CVIndependent

Mon12102018

Last updateTue, 18 Sep 2018 1pm

The 13th annual fall Joshua Tree Music Festival had a fine four-day run.

Located at the Joshua Tree Lake Campground, the festival features some local regulars, like Gene Evaro Jr. and the Desert Rhythm Project. New this year was a solo appearance by Jesika Von Rabbit, who previously appeared with Gram Rabbit, which is on hiatus.

Beyond the locals: Festival-goers are treated to bands from all over the world—and every year, I wonder if I am in a musical bubble, since most of the bands are completely new to me. Perhaps Barnett English, the founder of the festival, is just better at keeping up with the best new music in the world. I suspect the latter is true, and I’m grateful for the musical education Mr. English provides me twice a year.

I was able to catch most of Gene Evaro Jr.’s show on Thursday; he had fans swooning … or was it Piper Robinson, the bass player, who had fans mesmerized? Evaro always delivers an incredible performance, and it is only a matter of time before he receives wider acclaim. He played a favorite, “Hold Onto Nothing,” a song he wrote after quitting his old day job.

Raul Del Moral was up next on the Boogaloo Stage, bringing his soulful tunes to a receptive audience. The night was a mish-mash, with Afrolicious joining Mustafa Akbar, and then Raul Del Moral returned later, creating a medley of slamming soul funk. Songs about rising up and living in the moment were the theme of the night … possibly a deliberation on our times.

Friday brought Evanoff to the Indian Cove Stage, pounding the best of electronic dance music supported by real musicians. This band would fit well at a pool party in Palm Springs, with groovy joy and melodic beats.

Monophonics was jubilant. Lead singer Kelly Finnigan asked, “Joshua Tree, are you feeling great? Are you feeling magnificent?” The response: a cheer from fans.

Matador! Soul Sounds vocalist Adryon De Leon announced, “We are the real fucking deal,” making sure the attendees knew she was not part of a cover band. No, she’s part of a badass band with a badass sound.

Jesika Von Rabbit came to Joshua Tree Festival for the first time with her new band. She greeted familiar faces: “Hi JT Fest!” A recorded backing track blurted, “Today we see our phones every two minutes. Did the world change?” As I notice many millies staring at their phones as Jesika Von Rabbit started her set with the acoustic “Devil’s Playground,” a Gram Rabbit song—tipping her rabbit ears to her first appearance at this festival many years ago. The audience went crazy and danced away during her impeccable 75-minute set.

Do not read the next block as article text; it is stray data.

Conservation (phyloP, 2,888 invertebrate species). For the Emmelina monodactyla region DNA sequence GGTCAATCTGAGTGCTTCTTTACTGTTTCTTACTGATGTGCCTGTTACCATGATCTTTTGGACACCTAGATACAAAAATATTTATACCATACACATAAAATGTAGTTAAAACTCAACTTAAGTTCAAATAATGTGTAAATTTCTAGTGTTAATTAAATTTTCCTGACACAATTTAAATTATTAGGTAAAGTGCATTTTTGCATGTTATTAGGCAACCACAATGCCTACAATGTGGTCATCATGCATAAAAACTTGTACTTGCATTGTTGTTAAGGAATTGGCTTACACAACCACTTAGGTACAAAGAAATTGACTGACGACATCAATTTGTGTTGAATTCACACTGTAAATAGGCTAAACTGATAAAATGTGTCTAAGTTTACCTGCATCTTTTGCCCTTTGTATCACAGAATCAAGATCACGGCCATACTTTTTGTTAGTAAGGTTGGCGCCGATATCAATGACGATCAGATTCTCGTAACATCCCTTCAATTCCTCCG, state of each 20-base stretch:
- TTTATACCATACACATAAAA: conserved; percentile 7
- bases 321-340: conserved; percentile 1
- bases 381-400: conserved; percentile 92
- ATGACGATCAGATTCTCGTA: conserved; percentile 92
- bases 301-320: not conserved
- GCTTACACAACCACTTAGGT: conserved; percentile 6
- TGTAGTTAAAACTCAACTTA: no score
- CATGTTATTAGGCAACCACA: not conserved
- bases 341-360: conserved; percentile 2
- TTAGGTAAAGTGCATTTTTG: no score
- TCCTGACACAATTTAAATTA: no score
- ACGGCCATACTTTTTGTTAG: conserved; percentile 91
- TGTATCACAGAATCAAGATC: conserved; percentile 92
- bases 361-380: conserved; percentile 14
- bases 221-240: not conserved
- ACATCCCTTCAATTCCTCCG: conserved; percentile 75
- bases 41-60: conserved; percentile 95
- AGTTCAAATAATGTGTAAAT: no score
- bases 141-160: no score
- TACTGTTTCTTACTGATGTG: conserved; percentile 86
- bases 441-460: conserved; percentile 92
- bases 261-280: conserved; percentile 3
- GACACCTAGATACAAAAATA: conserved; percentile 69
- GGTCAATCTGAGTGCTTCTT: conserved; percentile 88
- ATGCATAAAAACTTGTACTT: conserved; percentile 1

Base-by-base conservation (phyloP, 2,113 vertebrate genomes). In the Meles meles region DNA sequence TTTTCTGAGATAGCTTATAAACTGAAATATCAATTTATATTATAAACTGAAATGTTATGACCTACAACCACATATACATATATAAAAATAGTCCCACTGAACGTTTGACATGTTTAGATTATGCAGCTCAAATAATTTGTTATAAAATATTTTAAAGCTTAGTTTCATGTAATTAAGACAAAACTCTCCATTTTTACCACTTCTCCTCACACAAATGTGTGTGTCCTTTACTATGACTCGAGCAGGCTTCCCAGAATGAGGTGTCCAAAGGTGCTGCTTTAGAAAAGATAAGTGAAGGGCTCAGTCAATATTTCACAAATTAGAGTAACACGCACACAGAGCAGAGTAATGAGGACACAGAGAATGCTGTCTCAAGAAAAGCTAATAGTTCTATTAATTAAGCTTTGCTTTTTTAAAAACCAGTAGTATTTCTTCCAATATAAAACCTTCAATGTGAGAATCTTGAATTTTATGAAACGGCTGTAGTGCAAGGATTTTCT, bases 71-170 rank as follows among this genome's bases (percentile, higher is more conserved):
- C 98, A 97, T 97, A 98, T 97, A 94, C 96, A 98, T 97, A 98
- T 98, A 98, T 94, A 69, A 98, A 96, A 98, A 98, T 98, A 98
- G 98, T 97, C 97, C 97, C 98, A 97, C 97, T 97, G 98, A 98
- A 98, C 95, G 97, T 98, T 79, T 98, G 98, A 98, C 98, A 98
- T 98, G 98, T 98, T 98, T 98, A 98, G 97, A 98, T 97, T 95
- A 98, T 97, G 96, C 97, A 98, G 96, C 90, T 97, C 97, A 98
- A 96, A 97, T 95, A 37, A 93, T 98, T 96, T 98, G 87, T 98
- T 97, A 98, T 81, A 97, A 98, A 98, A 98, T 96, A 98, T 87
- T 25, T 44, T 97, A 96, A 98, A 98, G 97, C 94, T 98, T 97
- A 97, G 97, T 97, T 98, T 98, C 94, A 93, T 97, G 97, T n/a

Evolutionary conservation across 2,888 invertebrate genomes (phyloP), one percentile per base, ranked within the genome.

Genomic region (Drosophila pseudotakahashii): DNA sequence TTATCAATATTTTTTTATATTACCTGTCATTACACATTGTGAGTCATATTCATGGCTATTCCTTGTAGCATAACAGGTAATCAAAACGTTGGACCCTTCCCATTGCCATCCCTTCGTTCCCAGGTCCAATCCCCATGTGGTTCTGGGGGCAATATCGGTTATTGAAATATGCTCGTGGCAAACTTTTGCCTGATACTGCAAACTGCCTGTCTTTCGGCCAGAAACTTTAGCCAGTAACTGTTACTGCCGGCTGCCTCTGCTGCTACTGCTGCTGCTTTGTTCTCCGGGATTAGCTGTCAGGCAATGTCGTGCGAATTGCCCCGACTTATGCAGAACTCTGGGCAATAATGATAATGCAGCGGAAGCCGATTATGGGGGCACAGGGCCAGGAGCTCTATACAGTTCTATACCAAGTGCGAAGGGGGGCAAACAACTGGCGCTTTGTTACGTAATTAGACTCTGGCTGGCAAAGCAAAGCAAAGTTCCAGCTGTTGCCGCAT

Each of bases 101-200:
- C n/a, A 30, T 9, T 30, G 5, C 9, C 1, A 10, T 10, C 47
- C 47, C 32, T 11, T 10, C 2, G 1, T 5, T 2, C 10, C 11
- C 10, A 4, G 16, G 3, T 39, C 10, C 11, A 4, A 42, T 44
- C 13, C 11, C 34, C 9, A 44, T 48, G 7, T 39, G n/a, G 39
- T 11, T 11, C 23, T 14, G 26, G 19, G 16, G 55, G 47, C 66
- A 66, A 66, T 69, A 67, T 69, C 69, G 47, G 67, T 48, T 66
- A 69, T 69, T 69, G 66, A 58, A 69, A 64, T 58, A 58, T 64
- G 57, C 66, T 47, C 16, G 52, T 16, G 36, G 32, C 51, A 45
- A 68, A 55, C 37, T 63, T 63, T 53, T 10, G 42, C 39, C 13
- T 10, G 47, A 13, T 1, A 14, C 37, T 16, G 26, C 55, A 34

At one point, Jesika said, “I love the rabbit ears, the Royal Order of Rabbits.” It was evocative nod to the happy cult that has followed Von Rabbit through the years in various reincarnations. I spied Travis Cline, a member of the original Gram Rabbit band, working in production at the festival and watching his old band mate. “Olde October Moon,” another song from her old band, was perfect for the season. Another old band mate, Brandon Henderson handled the lighting and projection duties that conveyed a psychedelic vibe.

Beyond the music, at the Joshua Tree Music Festival, you are surrounded by art everywhere you walk. Lali Whisper is an incredible artist who works with mirrors; she previously contributed a piece in May. As a backdrop to the natural mirror of the small pond at the campground, she assembled mirrors that were unmarked and pristine. She left felt markers so festival-goers could write their feelings and thoughts.

Sunday’s stand out was the Kolars. I have seen the Kolars several times, since the duo performs in the desert on a regular basis, but it was a treat to see a 90-minute set, which pushed Lauren Brown to her limits as she tap-danced on a kick drum while providing half of the sound. Rob Kolar is the other half of this big-sound band that would be home at a rockabilly festival or a desert generator party.

As the show ended, Brown limped over to the merch table in front of the Copper Mountain stage to greet fans. What a trooper.

With another festival in the can, you really must come to the next festival in May. You’ll experience the best music in the world you have never heard of. This is a rare festival which has 60- to 90-minute sets, allowing the listener to appreciate deeper cuts.

Published in Reviews

After the Empire Polo Club is cleaned up following Coachella and Stagecoach, it’s time for music-lovers to turn toward the high desert—and the Joshua Tree Music Festival, with the first of its two annual iterations taking place May 17-20.

The spring festival will feature performances by record producer and DJ Adam Freeland; Cory Henry and the Funk Apostles; Con Brio; and many others. Local artists participating include Gene Evaro Jr., The Desert Rhythm Project, and Myshkin.